>We understand the second law of thermodynamics in a probabilistic sense.
>Therefore, if a set of outcomes are equally likely, then the most probable
>configuration is the one that randomness will drive the system to. Is that
>the case with your example? Or are there constraints that would exclude some
>of the possible outcomes? What laws determine such constraints?
As I mentioned some sequences kill the animal. But within large limits each
protein (and thus the DNA behind it) are free to wander through a large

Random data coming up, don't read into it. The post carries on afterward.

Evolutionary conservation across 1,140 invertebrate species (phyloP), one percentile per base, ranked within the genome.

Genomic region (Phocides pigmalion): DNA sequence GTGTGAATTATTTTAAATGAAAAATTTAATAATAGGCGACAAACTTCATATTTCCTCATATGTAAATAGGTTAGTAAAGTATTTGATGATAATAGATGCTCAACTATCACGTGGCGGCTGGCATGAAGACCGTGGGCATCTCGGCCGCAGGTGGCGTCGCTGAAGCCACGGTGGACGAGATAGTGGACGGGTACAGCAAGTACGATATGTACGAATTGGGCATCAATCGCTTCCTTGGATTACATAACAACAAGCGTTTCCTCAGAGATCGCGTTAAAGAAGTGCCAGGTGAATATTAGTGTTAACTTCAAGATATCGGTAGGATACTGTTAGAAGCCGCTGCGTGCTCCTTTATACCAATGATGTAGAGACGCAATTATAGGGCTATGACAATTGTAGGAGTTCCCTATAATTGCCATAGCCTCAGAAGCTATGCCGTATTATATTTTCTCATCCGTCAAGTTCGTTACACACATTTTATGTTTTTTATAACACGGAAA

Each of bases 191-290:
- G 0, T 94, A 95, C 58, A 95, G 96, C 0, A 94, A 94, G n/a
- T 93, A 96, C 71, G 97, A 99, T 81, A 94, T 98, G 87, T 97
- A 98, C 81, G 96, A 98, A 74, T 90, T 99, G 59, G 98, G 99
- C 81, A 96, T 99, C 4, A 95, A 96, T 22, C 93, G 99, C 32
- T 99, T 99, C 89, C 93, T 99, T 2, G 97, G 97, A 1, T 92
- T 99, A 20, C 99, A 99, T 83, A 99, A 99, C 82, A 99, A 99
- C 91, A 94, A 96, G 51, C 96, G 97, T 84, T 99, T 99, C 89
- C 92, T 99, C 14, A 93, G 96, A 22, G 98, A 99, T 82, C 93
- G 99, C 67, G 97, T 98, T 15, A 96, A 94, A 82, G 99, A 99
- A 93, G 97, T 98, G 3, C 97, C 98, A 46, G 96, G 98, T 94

number of viable possibilities. There are something like 10^94 different
permutations of the cytochrome c molecule that will function just fine and
dandy in your body. (see Hubert Yockey, Information Theory and Molecular
Biology, p. 59). There are a total of 10^137 possible permutations of a
sequence that long. So, yes there are limits, but they aren't very limiting.
glenn
Foundation, Fall and Flood
http://www.isource.net/~grmorton/dmd.htm